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I wonder what imagined slight led John Baxter to write such an insidious biography on J G Ballard? Does Baxter, a failed science fiction writer, who started his short-lived career around the same time as Ballard, have some deep-seated grudge against the guru of suburbia that his new biography The Inner Man - The Life of J G Ballard was aimed to settle? From its opening introduction, which begins with Baxter describing Ballard soliciting ‘automobile porn’ from his Danish translator, one wonders what exactly is Baxter’s intention, other than to diminish Ballard’s talent and originality.

If we are to believe Baxter then Ballard was an ad-man who got lucky, a psychopath scarred by childhood experiences as a prisoner of war, his whole life and career merely an exercise in skillful “image management”.

While in person Ballard had “the voice of a born advertiser, paradoxically preaching a jihad against commerce: the contradiction at the heart of Jim’s life”. Even his ambition to become a science-fiction writer could be seen as “an aspect of his psychopathology, for it echoes the hostility of someone trying to hide a physical or psychological dysfunction - epilepsy, dyslexia, illiteracy”.

Baxter continues:

In person, Jim presented a veneer of good-fellowship, slick as Formica and just as impermeable…

...This reflexive affability disguised a troubled personality that sometimes expressed itself in physical violence…

...Jim never denied that his psychology bordered on the psychopathic.

Really? But he never admitted it either. And as for the “physical violence” Baxter supplies no evidence, no eye-witnesseses, other than a now refuted quote from author Michael Moorcock. So what are we to make of Baxter’s book?

There is something interesting going on here, Baxter has created a fictional biography filled with factoids - things that look like facts, sound like facts, but are in truth fictions. It’s the kind of technique mastered by the likes of Adam Curtis or the Daily Mail, where unrelated facts are linked to support strange or spurious arguments.  Sadly, The Inner Man is riddled with such factoids, with Baxter concluding:

Jim’s skill was to speculate and fantasize, evade and lie. ‘Truth’ was not a word he regarded with much respect, least of all in describing and explaining his life. In its stead, he deployed the psychopath’s reverence for the instant present, for frenzy, for the divine, and for those forces, natural and unnatural, that are forever slipping beyond our control.

The whole biography is like an ident-i-kit photograph constructed by a man suffering from the worst affects of a bad acid trip - the image may contain likenesses of eyes, nose and mouth, but the whole is disturbingly inhuman.

There is no warmth to his vision of Ballard, everything is seen as a cynical ploy by a man who is cast as an “intellectual thug”, and whose “paramount skill was his ad man’s ability to remarket himself.” There is no explanation as to how he coped with bringing up 3 children after his wife’s tragic death while on family holiday in Spain. How he buried her in a little Spanish cemetery, then drove home with the children, having to “pull over to weep uncontrollably.”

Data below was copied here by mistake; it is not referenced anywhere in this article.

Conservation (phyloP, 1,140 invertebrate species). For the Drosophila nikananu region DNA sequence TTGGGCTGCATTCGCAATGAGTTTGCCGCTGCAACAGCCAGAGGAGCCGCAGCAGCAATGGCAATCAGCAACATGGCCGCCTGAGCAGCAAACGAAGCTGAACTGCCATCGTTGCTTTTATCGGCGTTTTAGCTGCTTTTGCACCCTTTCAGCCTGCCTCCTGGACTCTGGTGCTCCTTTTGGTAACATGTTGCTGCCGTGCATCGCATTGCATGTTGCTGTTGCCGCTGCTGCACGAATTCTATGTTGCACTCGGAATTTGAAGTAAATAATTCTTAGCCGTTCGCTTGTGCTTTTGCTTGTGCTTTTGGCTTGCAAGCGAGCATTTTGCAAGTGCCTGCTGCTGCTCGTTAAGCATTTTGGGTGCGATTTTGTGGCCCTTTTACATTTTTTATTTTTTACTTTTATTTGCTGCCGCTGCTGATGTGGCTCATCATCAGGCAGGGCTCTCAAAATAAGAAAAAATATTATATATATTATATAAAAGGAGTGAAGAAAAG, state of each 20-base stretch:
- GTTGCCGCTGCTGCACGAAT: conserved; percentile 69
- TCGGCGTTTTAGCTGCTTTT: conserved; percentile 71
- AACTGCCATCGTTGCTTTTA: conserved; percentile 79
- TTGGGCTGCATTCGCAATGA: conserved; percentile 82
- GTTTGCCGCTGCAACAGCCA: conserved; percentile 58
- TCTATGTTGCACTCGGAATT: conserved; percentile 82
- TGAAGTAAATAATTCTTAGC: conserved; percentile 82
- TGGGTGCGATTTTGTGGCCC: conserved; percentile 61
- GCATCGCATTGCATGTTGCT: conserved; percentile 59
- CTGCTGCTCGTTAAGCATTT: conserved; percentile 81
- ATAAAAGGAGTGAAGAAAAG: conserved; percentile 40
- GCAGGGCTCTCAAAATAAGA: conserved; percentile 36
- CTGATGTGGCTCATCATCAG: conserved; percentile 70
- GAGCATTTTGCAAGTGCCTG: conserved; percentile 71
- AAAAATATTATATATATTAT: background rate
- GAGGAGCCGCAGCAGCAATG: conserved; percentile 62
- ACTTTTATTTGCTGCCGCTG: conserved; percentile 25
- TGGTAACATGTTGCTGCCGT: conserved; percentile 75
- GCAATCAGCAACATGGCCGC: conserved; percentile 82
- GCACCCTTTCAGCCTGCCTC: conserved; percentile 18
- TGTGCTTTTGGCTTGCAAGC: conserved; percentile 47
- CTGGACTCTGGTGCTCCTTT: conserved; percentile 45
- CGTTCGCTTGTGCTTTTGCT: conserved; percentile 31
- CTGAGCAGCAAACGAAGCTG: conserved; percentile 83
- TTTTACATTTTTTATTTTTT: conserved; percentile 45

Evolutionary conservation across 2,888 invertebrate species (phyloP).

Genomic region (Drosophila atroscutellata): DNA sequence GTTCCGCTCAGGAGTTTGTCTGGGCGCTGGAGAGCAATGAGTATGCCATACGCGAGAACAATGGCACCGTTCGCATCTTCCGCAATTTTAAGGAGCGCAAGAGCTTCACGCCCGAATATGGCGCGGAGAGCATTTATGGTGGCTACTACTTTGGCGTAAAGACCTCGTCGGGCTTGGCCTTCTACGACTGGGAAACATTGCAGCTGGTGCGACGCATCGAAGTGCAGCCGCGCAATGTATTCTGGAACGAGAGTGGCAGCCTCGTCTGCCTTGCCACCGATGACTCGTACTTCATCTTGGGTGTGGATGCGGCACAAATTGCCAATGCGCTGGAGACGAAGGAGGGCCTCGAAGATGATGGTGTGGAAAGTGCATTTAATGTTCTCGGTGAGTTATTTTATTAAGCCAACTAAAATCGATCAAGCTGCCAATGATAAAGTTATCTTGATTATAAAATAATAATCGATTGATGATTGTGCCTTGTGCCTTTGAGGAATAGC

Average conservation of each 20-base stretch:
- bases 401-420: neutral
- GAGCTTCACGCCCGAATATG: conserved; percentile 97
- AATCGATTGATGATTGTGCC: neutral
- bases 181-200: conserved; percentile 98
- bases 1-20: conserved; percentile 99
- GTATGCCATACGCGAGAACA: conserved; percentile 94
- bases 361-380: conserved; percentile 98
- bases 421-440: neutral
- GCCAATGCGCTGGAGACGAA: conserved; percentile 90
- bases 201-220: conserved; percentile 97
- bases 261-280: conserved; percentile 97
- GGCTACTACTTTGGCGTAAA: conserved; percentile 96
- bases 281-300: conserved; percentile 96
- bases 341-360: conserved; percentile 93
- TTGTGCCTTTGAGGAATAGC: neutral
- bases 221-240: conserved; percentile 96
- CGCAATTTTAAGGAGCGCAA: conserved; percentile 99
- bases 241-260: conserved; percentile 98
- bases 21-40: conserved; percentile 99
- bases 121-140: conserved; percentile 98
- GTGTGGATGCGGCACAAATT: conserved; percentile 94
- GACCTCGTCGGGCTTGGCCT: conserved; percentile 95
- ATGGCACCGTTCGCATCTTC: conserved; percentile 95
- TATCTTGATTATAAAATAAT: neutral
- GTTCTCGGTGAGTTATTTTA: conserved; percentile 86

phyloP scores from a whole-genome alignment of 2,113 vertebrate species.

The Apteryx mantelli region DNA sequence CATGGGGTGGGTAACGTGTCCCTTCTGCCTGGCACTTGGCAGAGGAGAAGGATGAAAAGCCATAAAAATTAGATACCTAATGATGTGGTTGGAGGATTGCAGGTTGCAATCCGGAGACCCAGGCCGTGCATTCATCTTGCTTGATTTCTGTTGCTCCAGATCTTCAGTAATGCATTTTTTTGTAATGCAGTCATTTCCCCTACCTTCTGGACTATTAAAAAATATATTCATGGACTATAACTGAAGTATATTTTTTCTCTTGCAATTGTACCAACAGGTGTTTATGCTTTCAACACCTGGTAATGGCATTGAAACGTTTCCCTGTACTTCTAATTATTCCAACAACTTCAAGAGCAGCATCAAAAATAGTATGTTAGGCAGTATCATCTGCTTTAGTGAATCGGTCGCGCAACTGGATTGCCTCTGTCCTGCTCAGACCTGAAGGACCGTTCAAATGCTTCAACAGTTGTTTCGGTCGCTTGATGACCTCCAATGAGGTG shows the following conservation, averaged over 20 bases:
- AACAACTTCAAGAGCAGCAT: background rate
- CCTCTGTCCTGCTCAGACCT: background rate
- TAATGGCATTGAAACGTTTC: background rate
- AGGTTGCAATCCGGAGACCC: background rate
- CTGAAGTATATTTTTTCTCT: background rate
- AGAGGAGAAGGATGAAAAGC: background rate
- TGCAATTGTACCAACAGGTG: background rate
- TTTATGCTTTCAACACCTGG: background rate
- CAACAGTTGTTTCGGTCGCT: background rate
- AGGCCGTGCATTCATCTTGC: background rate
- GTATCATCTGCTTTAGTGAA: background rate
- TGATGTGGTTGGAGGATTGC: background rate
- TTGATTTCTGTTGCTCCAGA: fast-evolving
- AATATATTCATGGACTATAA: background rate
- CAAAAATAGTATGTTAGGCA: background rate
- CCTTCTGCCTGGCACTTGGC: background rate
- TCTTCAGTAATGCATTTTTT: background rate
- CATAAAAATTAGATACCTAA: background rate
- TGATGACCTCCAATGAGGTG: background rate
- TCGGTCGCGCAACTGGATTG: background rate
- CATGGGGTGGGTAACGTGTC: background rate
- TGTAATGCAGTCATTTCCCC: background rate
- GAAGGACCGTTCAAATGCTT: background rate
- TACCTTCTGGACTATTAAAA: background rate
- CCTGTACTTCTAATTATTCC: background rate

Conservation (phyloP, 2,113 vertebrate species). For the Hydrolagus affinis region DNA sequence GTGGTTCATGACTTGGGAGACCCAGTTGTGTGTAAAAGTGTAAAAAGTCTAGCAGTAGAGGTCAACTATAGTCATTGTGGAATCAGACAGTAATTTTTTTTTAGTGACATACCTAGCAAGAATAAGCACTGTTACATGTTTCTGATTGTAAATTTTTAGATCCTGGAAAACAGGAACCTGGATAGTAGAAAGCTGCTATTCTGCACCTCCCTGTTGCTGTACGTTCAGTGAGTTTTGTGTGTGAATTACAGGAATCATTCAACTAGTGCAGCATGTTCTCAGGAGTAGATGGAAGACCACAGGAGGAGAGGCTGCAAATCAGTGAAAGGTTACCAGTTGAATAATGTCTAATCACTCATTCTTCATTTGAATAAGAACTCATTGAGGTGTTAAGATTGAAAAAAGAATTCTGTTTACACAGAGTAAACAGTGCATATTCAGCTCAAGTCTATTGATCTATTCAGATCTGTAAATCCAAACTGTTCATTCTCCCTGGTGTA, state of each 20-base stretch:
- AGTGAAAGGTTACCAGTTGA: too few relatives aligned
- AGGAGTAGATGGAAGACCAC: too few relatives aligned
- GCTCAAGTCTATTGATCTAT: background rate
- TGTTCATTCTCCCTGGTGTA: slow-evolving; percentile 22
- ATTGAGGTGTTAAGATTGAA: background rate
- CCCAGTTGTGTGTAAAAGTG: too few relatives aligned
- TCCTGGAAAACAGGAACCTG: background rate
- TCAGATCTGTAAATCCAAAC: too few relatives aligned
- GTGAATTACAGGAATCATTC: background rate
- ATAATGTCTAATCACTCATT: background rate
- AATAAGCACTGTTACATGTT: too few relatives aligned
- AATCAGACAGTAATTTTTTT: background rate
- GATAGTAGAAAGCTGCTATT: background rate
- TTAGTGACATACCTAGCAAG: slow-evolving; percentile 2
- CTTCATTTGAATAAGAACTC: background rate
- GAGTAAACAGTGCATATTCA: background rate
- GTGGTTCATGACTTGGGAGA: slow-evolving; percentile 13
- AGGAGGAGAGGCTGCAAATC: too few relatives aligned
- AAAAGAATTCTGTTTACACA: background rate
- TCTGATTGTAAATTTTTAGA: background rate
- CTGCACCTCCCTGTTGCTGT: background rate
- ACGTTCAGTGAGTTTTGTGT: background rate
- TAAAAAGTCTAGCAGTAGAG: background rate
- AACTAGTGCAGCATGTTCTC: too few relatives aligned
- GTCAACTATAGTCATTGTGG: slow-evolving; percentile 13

Not surprisingly, Ballard’s children, and his partner Claire Walsh, did not take part in Baxter’s cut and paste assemblage. Moreover, there are no quotes from any of Ballard’s books, only brief synopses, which only reminded me of Terry Johnson’s portrait of Marilyn Monroe from his play Insignificance, where the glamorous star can recite Einstein’s Theory of Relativity, but hasn’t a clue what it means. Baxter can sub Ballard’s novels, but he has no real understanding of what they are about.

There are also some glaring mistakes - Eduardo Paolozzi was not a “burly Glaswegian” but was born in Leith, Edinburgh. It was Friedrich Nietzsche who said, “When you look into an abyss, the abyss also looks into you,” and not H. G. Wells. If Baxter (and his editors) can’t get the verifiable facts correct, why should we believe him on any of his unsubstantiated assertions?

This is why Baxter’s biography fails.

He also fails to see Ballard and his work within a wider cultural perspective. Before Ballard and his family were imprisoned at the camp in the Lunghua, George Orwell predicted the world that Ballard was to write about and make his home for most of his life, in his 1941 essay “England Your England”:

The place to look for the germs of the future England is in the light-industry areas along the arterial roads. In Slough, Dagenham, Barnet, Letchworth, Hayes - everywhere, indeed, on the outskirts of great towns - the old pattern is gradually changing into something new. In those vast new wildernesses of glass and brick the sharp distinctions of the older kind of town, with its slums and mansions, or of the country, with its manor houses and squalid cottages, no longer exist. There are wide gradations of income but it is the same kind of life that is being lived at different levels, in labor-saving flats or council houses, along the concrete roads and in the naked democracy of the swimming-pools. It is a rather restless, cultureless life, centering round tinned food Picture Post, the radio and the internal combustion engine. It is a civilization in which children grow up with an intimate knowledge of magnetoes and in complete ignorance of the Bible. To that civilization belong the people who are most at home in and most definitely of the modern world, the technicians and higher paid skilled workers, the airmen and their mechanics, the radio experts, film producers, popular journalists and industrial chemists. They are the indeterminate stratum at which the older class distinctions are beginning to break down.